Legend has it that Ernest Hemingway was having dinner with friends and offered a bet that he could write a story of six words that would make people cry. His friends reportedly put their money on the table and Hemingway wrote down his story, which was:
"For sale, baby shoes, never worn."
Literary historians debate whether the Hemingway story is true, but in its spirit of simplicity, let me propose that the law of the land should be, simply:
"Not for sale, equal rights for all."
I would argue that "equal rights for all" is the law of the land today, despite the fact that the law as interpreted by the current Supreme Court majority does not yet agree.
The Defense of Marriage Act is probably, fortunately, to use a non-legal formulation, a dead duck. Good. The DOMA duck never should have existed in the first place.
Unfortunately, the fifth vote for the demise of DOMA might well be cast for the wrong reason -- i.e., the most powerful man in America, Associate Supreme Court Justice Anthony Kennedy, might well suggest that DOMA violates (ugh!) states' rights.
Right result, wrong reason. If State X were to legislate that a marriage between a straight Hispanic and a straight white would be illegal, or if State Y were to legislate that whites are permitted to vote but blacks are not, or if State Z were to legislate that slavery will be legalized, should States X, Y or Z have a constitutional right under states' rights doctrine to do these things? Of course not.
Why should gay American citizens be granted a secondary constitutional status that is both separate and unequal compared to straight American citizens? Of course they should not be. But they may be, because:
The most likely outcome of the California gay marriage case would effectively allow gay marriage to exist in California in a decision that would not impact other states. Would justices who vote for this one-state outcome do the same if State A outlawed marriages between straight Christians and Jews, or State B outlawed marriage between straight Hispanics and whites? Of course not. Should the Supreme Court hold that marriages between any straights are constitutionally protected but marriages between gays are not? Of course not. But it may.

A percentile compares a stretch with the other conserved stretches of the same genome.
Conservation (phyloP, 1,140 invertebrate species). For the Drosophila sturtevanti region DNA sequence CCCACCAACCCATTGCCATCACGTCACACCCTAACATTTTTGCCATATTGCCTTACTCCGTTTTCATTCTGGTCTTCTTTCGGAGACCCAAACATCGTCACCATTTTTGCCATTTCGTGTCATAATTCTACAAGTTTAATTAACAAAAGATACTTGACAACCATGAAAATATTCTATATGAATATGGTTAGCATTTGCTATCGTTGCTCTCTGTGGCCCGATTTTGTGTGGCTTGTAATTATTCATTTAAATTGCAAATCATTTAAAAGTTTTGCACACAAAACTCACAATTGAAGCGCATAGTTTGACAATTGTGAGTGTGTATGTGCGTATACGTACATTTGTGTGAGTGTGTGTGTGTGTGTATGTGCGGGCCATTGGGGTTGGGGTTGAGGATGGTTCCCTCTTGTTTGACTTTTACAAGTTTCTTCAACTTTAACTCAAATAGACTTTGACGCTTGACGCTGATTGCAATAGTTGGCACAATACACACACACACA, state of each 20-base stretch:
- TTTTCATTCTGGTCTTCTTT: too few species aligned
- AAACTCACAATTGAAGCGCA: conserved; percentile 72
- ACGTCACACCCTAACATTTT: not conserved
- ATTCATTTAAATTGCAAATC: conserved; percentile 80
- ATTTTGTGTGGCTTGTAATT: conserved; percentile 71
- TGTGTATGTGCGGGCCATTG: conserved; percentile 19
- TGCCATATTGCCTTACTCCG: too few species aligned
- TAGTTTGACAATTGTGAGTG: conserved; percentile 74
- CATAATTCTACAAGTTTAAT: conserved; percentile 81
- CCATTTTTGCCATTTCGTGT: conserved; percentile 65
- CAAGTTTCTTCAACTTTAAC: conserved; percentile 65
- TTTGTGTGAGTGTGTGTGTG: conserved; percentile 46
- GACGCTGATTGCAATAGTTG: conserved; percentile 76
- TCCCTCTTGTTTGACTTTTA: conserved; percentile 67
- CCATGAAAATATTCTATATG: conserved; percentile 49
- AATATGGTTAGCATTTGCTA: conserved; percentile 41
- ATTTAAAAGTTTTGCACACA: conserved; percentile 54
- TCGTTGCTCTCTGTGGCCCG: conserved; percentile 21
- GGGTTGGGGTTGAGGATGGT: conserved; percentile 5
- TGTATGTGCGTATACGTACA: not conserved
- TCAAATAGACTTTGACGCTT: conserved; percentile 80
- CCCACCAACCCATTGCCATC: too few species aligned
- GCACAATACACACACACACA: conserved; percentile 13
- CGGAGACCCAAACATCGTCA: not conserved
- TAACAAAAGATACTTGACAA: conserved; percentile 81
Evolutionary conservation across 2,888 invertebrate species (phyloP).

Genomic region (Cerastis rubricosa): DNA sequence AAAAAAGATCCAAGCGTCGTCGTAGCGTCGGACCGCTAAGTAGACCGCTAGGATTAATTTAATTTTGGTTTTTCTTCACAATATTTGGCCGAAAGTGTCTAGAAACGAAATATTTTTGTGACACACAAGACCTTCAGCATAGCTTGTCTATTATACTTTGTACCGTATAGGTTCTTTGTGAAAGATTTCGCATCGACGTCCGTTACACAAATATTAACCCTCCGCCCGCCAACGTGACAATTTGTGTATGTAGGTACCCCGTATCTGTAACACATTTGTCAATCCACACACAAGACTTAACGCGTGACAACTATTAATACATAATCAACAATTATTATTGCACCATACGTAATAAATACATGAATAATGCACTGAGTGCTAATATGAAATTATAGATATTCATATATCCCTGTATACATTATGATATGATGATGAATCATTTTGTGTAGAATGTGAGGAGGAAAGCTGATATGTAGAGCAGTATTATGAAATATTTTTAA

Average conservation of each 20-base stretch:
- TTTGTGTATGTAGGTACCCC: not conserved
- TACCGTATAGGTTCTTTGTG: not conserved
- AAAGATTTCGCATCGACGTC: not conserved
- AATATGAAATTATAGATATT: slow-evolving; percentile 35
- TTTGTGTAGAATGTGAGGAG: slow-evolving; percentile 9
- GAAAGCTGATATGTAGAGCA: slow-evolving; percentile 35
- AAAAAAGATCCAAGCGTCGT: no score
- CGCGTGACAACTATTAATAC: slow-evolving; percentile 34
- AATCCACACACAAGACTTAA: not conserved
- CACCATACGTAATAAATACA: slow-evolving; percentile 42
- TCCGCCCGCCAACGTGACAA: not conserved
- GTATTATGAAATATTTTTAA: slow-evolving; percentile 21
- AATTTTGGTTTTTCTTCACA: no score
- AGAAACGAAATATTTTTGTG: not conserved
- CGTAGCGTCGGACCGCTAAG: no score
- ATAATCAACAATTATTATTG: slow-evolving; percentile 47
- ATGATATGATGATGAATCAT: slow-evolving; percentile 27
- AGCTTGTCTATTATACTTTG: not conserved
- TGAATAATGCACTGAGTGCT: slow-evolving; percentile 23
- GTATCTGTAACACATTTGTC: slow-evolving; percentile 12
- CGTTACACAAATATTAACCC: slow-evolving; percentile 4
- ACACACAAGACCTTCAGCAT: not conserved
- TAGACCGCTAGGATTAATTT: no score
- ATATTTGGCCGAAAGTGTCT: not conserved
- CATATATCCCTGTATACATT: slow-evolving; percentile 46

And shouldn't we agree that the majority of Americans who are female have constitutionally equal rights to the minority of Americans who are male?
Shouldn't we agree that the Constitution as written guarantees equal rights for females, and if not, shouldn't we ratify the Equal Rights Amendment?
Let's compare pay discrimination against women with voting rights for Alabamans. In the most important pay discrimination case, five Supreme Court men decided that the women did not have standing to challenge pay discrimination against them. Is the legal rationale that the Supreme Court men thought the women faced no discrimination on pay, or that the women faced different kinds of discrimination, and therefore lack standing to challenge discrimination? This is constitutionally absurd.
How can Supreme Court justices who denied the women standing to challenge pay discrimination uphold standing for Alabamans attacking Section 5 of the Voting Rights Act, when the Alabama county has such a bad voting rights record, according to most election analysts, that it would be covered by the Voting Rights Act no matter what formula of states would be covered? Where's the harm to the Alabama county, unless justices believe no Americans in any state should have voting rights protection?
In my view, the women should have been granted standing to combat pay discrimination, Alabama should not be granted standing to defend voting rights abuses, and Section 5 should be upheld.
Why don't we make this easy and agree that equal rights belong to all Americans, and then legislate and litigate accordingly? Fair enough?